St. Paul in today’s Office of Readings (17th Week Friday) speaks of his learning to accept certain sufferings as a mysterious working of God’s providence. It put me in mind of another passage I read recently from St. Augustine. We can ponder his teaching on suffering and its role in preserving us from something far worse.
When asked, most people identify their most serious problems as those related to their physical health or their finances; family and career are also often mentioned.
Frankly, our biggest problem is pride and all the sins that flow from it. Nothing is more serious than our sins, which can destroy us forever. Worldly problems are temporary. They can make life unpleasant or at worst kill us, but then we get to go home and meet God if we are faithful.
Therefore, to God, our most serious problem is our sin. This is well-illustrated in the Gospels, when a paralyzed man was presented to Jesus: Jesus looked at him and said, “Your sins are forgiven.” Yes, Jesus looked at a paralyzed man and saw his sin as his most serious problem and the one to be dealt with first.
We don’t think like this even when taught that we should.
Because pride and the sins that flow from it are so serious, we do well to ponder how God permits suffering in our life so as to keep us from becoming too prideful. To God, it is better that we suffer some here, learn humility, and be saved, than to remain prideful and go to Hell.
I have received gifts and blessings, but if it weren’t for some suffering and humiliation in my life, I’d be so proud I’d go right to Hell. There’s just something about suffering that can keep us humble and continually calling on God.
St. Augustine reflects on this in what is considered his greatest work, The City of God. It was occasioned by the decline of the Roman Empire and the sacking of the city of Rome by the Barbarians under Alaric in 410 A.D. Augustine wrote the work to ponder how a once-mighty empire had fallen into such decay.
There were of course many sufferings inflicted on the citizens of Rome by the Barbarians. “Sackings” are not pleasant. Some people were killed, many women were raped, grave damage was inflicted on the city, and much personal property was damaged and/or taken.
In chapter 28 of Book 1 of the City of God, Augustine ponders why God would have allowed such suffering, especially to the Christians of that city, and in particular to the Christian women of virtue who were raped.
At times, his reflections seem almost unsympathetic, but in effect St. Augustine points to humiliation and suffering as a strong but necessary medicine for pride, which is far worse than any of the ills suffered to remedy it.
St. Augustine begins by disclaiming any ability to offer a complete explanation for suffering:
If you ask me why they [the Barbarians] were allowed the liberty of committing these sins, the answer is that the providence of the Creator and Ruler of the world transcends human reckoning, and that “incomprehensible are his judgments … unsearchable his ways.
Augustine then adds (somewhat boldly) to those in Rome who suffered,
Nevertheless, carefully scrutinize your own souls and see whether you were not unduly puffed up about your virtue.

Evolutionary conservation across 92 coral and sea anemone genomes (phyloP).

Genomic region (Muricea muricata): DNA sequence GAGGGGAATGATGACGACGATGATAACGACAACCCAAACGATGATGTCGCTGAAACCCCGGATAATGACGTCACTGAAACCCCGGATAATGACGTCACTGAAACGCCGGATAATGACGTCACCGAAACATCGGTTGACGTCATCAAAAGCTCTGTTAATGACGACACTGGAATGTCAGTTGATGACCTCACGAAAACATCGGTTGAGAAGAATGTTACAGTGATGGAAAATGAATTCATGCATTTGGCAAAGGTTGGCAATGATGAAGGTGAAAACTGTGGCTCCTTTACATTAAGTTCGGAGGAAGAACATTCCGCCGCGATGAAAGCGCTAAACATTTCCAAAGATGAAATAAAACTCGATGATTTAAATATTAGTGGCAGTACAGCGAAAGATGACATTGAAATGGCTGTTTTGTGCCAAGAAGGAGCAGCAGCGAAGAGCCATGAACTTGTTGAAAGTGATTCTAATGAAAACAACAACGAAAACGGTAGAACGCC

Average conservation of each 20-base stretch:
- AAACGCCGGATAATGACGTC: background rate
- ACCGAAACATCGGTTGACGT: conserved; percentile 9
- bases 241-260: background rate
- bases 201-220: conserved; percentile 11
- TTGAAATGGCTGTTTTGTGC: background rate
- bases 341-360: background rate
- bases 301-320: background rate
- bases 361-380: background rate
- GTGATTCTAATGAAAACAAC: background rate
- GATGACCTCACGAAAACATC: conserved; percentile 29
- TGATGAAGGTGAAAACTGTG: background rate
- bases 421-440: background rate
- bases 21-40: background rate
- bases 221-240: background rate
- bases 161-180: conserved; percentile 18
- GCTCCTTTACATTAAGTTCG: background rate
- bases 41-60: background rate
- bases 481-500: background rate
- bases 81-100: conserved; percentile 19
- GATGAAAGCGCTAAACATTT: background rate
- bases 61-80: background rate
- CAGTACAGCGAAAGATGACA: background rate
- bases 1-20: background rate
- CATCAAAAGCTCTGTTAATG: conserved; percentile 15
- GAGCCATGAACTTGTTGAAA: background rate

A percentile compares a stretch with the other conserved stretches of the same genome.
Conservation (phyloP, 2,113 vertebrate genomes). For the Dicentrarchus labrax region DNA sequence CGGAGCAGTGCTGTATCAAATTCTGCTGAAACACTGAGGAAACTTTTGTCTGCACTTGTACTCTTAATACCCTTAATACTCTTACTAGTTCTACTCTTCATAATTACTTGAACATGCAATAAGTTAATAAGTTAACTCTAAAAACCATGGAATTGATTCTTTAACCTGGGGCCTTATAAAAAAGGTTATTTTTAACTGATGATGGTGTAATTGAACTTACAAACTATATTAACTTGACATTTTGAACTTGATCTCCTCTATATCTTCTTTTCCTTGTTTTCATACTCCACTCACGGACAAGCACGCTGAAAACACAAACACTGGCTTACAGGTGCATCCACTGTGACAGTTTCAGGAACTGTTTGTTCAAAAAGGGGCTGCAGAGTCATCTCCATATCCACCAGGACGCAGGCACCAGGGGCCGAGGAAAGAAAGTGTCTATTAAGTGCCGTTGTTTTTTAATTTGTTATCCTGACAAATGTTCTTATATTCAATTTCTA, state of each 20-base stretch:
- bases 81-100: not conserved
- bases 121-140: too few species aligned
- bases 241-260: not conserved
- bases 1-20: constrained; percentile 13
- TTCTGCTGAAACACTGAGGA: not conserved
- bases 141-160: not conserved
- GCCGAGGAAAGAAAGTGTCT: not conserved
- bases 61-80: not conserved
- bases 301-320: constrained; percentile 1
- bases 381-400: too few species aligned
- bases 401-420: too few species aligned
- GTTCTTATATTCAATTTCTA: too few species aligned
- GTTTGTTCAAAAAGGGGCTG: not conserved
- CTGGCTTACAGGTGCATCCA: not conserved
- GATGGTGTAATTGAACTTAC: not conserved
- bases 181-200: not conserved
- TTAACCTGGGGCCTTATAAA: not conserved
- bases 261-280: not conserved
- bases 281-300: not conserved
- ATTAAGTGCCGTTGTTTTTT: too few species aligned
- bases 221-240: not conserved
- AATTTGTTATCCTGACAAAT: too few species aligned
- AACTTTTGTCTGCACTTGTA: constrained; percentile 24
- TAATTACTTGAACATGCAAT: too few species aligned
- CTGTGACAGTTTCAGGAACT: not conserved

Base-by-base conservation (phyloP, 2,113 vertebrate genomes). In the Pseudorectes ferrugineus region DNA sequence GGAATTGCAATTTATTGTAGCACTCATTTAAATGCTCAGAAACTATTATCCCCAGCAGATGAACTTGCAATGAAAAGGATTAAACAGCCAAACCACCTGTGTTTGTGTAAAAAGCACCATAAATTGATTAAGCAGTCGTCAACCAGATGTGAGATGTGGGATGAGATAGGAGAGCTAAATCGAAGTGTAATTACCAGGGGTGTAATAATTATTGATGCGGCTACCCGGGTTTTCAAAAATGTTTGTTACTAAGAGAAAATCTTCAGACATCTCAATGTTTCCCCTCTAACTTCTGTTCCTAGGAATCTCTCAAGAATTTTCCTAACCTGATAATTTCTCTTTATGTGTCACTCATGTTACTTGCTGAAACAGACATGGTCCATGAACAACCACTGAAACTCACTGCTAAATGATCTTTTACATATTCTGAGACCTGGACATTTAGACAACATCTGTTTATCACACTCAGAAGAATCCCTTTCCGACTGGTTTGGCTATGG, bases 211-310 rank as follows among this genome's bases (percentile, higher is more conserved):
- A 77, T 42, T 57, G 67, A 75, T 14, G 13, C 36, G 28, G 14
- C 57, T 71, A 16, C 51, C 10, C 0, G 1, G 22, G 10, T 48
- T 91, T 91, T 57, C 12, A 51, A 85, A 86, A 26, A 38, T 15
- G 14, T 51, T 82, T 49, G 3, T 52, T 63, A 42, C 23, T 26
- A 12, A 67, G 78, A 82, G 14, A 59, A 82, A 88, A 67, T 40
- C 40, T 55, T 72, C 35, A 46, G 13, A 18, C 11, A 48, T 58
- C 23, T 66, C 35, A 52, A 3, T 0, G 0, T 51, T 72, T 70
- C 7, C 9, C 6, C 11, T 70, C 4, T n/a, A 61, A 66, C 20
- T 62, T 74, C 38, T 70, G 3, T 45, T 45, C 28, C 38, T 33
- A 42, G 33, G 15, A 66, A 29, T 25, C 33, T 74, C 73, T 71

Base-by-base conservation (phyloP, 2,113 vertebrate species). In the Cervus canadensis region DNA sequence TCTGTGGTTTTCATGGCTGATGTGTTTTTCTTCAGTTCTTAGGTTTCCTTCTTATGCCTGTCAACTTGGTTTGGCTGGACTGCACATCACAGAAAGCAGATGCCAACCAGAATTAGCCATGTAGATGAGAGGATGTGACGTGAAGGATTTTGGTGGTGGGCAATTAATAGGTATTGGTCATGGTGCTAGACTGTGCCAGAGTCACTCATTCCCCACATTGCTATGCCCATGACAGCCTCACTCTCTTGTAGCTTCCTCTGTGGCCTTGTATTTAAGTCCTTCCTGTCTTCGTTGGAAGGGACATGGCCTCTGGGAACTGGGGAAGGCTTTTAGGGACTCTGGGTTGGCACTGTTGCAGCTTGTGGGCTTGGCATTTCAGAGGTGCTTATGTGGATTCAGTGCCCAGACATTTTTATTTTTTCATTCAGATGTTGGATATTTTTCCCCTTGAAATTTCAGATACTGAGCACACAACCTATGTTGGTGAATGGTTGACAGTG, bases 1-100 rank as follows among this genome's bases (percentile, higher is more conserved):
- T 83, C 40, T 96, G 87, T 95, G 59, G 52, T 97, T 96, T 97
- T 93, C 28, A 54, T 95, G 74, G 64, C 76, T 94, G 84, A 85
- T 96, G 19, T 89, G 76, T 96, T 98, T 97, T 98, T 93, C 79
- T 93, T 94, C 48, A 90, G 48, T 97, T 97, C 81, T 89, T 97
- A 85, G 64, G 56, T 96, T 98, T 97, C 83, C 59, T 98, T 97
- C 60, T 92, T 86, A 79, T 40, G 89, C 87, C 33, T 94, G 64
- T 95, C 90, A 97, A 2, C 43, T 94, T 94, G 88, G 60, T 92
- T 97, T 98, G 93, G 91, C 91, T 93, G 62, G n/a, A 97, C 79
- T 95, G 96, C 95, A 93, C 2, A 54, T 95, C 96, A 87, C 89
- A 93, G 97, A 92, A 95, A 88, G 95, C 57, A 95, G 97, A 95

He then ponders,
They [those who suffered] may possibly have in them some latent weakness which could have swollen to overwhelming pride had they escaped this humiliation…. So violence snatched something away from them lest prosperity should endanger them.
He goes on to conclude,
But they learned humility …. And were delivered from a pride that had already overtaken them … a pride that threatened them.
What of us who have suffered? We ought not to exclude the possibility, even the likelihood, that such suffering is permitted by God in order to humble us and keep us from the far worse of pride.
We must also conclude that when God allows suffering for this purpose He also gives grace to help us avoid extreme anger or despair. St. Augustine concludes his reflection in this way:
God would never have permitted these evils if they could destroy in his saints that purity of soul which he had bestowed on them and delights to see in them.
Reflections such as these do not generally please modern ears. We do not usually like the notion that God permits suffering for some greater good. Too easily we call Him unfair and harsh for doing such a thing. We prefer to think of Him as a doting grandfather rather than the disciplining Father described in Hebrews 12:4ff.
Our dismissal of suffering as a medicine is largely because we fail to see just how serious a sin pride is. We are dismissive of the tremendous toll that sin takes on us and the extreme danger that it causes in our hearts. Hence, we reject any medicine at all, let alone any strong one. However, God will not spare us merely to please us if in so doing He would lose us.
Suffering is complex and mysterious. That God permits it cannot be explained easily, but as St. Augustine makes clear, we ought not to overlook its salutary effect through the humility it engenders.
That, in and of itself, is a very good thing; for pride is our worst enemy.
This song, translated from the Latin, says,
Sadness and anxiety
have overtaken my inmost being.
My heart is made sorrowful in mourning,
my eyes are become dim.
Woe is me, for I have sinned.
But you, Lord,
who does not forsake
those who hope in you,
comfort and help me
for your holy name’s sake,
and have mercy on me.